There is nothing more tedious, depressing and downright annoying as a woman who has taken leave of her dignity and formed a distressingly deep attachment with an unsuitable male. In the futile hope that the intended will one day see the error of his ways and come round eventually, the deluded female brings his name into every conversation, describes boring anecdotes about his character in meticulous detail and, when drunk, spends hours shunning the general conversation to send progressively more creepy text messages to her beloved. The first time I encountered this phenomenon was with my flatmate of two years, who lusted after this guy she had had a week-long relationship with in my first year at St Andrews. By the sounds of it, the brief love affair had consisted mainly of sleazy sexual encounters, followed by a dismal cocktail of backbiting and recriminations. Nonetheless, good old Gordy would sometimes pay a nocturnal visit to my housemate, promise to call and make his merry way back home. My flatmate would sweep around the house in joy, spring-cleaning and phoning her mates to tell them the wonderful news. Predictably, the roguish fellow would prove about as reliable as the 16:12 from Liverpool Lime Street. Weeks past and no phone call came. Gloom descended upon our happy household. After this had happened a dozen times I was beginning to see that she was never going to cotton on. Love is blindness, but in some cases it amounts to outright stupidity.
Another time I encountered this phenomenon was when I was trying to hit it off with one of my friends in Second year. Instead of telling me how great I am -or some other suitable topic of conversation that could have been a prelude to drunken snoggery- she insisted on talking about her nauseating ex in a way that made him sound like a cross between the marble David and St Francis of Assisi. ‘I admired him for his honesty’, she would witter on, as I rolled my eyes, ‘for instance, he would always tell me if I happened to be looking ugly that day’. This is a common feature of the obsessed female; they will take some despicable characteristic of their idealised former lover and twist things around to make it seem like an adorable quality. The ex began to pop into every conversation and I began to grow sick of hearing it. ‘I saw him playing football the other day’, this girl would announce, as if this were akin to witnessing the second coming of Christ, ‘I think he might have looked at me, but I wasn’t sure’. Here also we see the capacity for self-delusion, as the woman constantly looks out for omens like an 8th century monk. Every trivial gesture becomes magnified into something far greater, a mere wave in her direction or a passing mention of her in conversation, becomes a sign they are going to settle down together, have kids and get married. Usually, this is about as likely as a sequel to ‘Mein Kampf’.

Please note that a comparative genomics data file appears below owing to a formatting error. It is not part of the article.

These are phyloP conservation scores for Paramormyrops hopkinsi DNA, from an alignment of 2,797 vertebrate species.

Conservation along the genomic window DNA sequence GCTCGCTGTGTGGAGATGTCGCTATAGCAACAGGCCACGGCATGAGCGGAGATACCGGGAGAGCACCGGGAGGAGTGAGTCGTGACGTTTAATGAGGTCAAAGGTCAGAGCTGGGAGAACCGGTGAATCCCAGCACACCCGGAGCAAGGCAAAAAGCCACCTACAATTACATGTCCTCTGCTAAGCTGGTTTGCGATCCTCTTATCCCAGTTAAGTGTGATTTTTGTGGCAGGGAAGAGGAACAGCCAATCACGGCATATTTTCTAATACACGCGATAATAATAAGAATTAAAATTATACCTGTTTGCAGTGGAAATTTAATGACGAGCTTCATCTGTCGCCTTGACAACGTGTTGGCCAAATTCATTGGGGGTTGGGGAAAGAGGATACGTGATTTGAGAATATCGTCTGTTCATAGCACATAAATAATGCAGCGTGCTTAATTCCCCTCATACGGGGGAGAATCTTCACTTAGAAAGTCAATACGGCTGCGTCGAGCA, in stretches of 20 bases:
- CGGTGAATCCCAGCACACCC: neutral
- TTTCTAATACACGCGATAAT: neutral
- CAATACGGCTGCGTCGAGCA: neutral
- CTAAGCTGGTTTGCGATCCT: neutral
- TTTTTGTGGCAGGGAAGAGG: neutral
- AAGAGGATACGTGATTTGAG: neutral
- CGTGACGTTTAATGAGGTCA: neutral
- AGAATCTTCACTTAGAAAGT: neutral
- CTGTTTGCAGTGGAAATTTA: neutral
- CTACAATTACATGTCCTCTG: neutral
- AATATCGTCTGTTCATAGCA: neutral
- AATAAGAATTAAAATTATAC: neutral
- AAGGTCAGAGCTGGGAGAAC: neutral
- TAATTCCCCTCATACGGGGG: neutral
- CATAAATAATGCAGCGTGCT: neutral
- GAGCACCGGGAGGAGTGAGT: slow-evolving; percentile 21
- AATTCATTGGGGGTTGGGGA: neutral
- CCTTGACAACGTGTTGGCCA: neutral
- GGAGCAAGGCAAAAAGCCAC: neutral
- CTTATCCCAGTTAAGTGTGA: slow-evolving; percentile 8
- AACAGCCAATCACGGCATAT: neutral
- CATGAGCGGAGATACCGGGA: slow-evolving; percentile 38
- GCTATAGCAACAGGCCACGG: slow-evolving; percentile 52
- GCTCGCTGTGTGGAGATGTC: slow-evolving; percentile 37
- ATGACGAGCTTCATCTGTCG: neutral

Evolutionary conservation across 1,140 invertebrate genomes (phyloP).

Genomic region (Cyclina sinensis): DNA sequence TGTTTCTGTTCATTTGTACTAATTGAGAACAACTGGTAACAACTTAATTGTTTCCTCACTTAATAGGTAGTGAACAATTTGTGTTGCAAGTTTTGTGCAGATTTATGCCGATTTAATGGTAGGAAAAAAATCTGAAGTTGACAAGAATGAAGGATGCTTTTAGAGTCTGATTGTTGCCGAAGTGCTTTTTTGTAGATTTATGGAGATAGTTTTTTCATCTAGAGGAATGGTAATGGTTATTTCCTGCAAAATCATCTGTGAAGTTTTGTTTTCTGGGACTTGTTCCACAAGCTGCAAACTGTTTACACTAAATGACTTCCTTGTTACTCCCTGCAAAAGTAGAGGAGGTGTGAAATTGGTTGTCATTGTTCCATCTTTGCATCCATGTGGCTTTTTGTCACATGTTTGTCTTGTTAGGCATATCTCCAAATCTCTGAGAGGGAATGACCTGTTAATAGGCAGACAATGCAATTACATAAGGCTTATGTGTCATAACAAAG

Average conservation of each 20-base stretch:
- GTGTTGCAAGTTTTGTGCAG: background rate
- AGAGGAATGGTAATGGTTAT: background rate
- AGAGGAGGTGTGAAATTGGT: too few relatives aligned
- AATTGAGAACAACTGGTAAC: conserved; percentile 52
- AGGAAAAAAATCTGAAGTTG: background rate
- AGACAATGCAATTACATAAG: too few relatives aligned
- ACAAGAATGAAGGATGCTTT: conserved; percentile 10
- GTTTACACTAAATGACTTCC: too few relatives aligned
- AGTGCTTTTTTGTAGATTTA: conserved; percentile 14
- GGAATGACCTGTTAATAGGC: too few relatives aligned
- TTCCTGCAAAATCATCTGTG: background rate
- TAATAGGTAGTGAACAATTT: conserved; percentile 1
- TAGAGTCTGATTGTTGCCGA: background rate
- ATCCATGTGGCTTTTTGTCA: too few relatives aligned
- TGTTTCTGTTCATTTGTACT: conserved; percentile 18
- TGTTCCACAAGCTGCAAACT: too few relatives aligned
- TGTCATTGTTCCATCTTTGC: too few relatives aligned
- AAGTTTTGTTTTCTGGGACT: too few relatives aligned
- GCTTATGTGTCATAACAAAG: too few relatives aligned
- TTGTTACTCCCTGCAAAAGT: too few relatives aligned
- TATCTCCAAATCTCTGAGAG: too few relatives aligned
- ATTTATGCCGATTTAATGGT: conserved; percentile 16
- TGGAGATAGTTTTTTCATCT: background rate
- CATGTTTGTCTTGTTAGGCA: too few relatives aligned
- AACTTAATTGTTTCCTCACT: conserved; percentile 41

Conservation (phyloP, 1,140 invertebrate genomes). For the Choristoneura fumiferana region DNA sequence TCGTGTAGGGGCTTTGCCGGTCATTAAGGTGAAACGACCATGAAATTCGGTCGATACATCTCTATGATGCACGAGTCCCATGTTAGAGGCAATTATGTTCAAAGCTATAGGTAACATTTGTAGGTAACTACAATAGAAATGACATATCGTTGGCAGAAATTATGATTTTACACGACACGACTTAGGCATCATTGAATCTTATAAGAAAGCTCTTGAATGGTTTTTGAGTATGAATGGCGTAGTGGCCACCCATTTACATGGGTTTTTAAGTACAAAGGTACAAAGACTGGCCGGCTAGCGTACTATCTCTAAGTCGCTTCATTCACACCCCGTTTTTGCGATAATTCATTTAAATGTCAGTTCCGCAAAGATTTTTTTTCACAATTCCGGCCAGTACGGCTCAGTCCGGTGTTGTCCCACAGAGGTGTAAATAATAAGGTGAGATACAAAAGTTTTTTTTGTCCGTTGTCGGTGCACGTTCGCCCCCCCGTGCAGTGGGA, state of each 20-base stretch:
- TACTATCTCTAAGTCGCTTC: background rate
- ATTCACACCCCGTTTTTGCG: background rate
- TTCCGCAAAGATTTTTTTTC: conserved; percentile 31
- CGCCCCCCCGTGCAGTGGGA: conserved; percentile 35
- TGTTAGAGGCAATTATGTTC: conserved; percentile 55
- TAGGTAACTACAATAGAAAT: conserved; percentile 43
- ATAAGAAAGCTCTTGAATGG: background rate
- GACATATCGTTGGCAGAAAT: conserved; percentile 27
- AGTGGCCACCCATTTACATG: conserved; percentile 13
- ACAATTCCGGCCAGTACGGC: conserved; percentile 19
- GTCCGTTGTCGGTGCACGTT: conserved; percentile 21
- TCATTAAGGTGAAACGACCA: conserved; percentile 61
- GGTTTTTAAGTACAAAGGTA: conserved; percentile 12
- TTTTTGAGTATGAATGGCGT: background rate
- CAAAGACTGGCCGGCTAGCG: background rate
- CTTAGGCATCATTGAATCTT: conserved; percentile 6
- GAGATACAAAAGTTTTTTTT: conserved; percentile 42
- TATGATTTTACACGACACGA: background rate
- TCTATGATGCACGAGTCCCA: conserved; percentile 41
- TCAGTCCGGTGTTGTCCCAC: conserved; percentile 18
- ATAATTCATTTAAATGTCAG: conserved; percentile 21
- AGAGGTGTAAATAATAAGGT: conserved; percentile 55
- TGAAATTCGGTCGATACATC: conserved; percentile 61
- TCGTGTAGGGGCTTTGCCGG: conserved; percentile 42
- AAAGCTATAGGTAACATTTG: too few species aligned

Another feature of this type of woman I should mention, is their irritating habit of saying ‘I wish he (the unsuitable male) was a nice guy like you’. I do not believe that nice guys exist, it is far better to see them as potential bastards. Similarly, it is easy to preach freedom and equality when you are a small time rebel hiding in the forests of the interior, however it’s hard not to resort to megalomania when handed the keys to the presidential palace. Women who prostrate themselves in this manner, are subjecting themselves to the fickle mercies of the disinterested male, it’s a position of power they finding it all too tempting to exploit.
My room overlooks a school playground, a vantage point that has given me a valuable insight into the problems with the education system in this country. Children are no longer forced into freezing cold class forms and given endless amounts of Latin grammar. Instead they seem to have perpetual break time, given leave to spend their school days running around outside my window and screaming their little lungs off. Much more of this and I shall turn into a Daily Mail reader.
In other news, my intellectual powerhouse of a fiancé has attained some ridiculously high ‘grade point average’ and won a scholarship to Nottingham. In about 19 days time I shall begin moving my stuff from the cells of Blenheim hall into the more homely surroundings of my friend Sarah’s house. I now need to get a job from somewhere, a venture that requires returning to the infamous application forms and sending the fictionalised version of my life contained in my C.V to various employers. The ‘real world’ is approaching fast.
Call me old fashioned, but what the hell is the point of this??????